Corey is a cool, aristocratic thief, released from prison on the same day that Vogel, a murderer, escapes from the custody of the patient Mattei, a cat-loving police superintendent. Corey ... See full summary »
Burglar Maurice Faugel has just finished his sentence. He murders Gilbert Vanovre, a receiver, and steals the loot of a break-in. He is also preparing a house-breaking, and his friend ... See full summary »
The early life and career of Vito Corleone in 1920s New York is portrayed while his son, Michael, expands and tightens his grip on his crime syndicate stretching from Lake Tahoe, Nevada to pre-revolution 1958 Cuba.
Florence Carala and her lover Julien Tavernier, an ex - paratrooper want to murder her husband by faking a suicide. But after Julien has killed him and he puts his things in his car, he finds he has forgotten the rope outside the window and he returns to the building to remove it... Written by
Stephan Eichenberg <email@example.com>
The German tourists' Mercedes-Benz 300SL W198 "Gullwing" was the fastest production car of its day. It is the first production car with direct fuel injection, which is why the characters mention that the engine has no carburetors. See more »
As Julien walks along the balcony before throwing the rope, a crew member's reflection is visible in a window. See more »
Commissaire de police:
Anything's good for an alibi. Wives, girlfriends, bartenders, childhood friends, deceived husbands - but not an elevator. That's ridiculous. It's totally harebrained.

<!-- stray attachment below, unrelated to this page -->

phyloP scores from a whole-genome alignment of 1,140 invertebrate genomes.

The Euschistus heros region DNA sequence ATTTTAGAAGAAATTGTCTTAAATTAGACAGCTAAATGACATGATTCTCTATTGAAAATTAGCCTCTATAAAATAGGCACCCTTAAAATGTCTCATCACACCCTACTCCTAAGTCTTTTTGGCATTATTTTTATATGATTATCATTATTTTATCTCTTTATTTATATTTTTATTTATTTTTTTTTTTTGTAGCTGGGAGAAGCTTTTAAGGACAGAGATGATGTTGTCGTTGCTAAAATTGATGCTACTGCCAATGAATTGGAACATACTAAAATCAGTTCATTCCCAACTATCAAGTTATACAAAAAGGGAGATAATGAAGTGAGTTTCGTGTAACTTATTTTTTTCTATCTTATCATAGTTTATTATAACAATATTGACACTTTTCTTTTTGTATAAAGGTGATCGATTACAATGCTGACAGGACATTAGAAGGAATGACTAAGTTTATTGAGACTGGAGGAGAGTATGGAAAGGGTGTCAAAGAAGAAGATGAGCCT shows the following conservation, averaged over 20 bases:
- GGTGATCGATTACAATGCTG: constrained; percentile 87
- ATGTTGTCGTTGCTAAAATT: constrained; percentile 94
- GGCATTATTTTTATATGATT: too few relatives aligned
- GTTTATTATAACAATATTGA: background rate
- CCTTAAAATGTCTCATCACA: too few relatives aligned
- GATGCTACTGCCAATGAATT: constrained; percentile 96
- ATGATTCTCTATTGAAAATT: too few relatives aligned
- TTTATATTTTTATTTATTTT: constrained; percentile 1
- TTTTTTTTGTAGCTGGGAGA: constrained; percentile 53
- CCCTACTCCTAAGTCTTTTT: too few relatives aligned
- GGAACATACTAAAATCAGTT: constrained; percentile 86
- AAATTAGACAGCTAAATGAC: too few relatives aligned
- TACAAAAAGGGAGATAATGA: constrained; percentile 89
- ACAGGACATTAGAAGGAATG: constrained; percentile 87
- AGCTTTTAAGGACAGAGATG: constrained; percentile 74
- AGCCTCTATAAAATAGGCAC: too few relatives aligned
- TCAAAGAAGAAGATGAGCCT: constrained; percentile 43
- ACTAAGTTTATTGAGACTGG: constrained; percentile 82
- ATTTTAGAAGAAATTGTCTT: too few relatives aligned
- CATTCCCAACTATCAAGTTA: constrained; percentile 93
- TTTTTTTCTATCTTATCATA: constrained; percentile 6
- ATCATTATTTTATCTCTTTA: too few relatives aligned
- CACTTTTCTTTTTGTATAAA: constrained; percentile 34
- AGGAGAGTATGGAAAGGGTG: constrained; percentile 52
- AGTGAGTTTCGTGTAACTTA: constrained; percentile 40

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I never physically met the man, but I consider Malle an old friend.
He made two films that I think are among the most perfect and intellectually adventurous I know. He also made some good films that aren't life-changing but that show insight. This is one of them.
There are no new ideas here. It unfolds as one expects. The drama is muted to the point of homeopathy.
And yet we like it because it is so economical. Its bare, honest, true. So we like it, just like we gravitate to an open person regardless of whether she is dumb. I appreciate Bresson for this, his economy which blesses the viewer with a mind that necessarily filters what we see. But Bresson goes too far and presses into the impress of abstraction. Malle is real because it is overtly untheatrical.
Its worth seeing because it is seamless bamboo and because it informs "Vanya" and "Dinner." But in terms of its effect; its callow post-noir noir. And it has that hint at the end of a "film" within that condemns the couple.
Ted's Evaluation -- 3 of 3: Worth watching.
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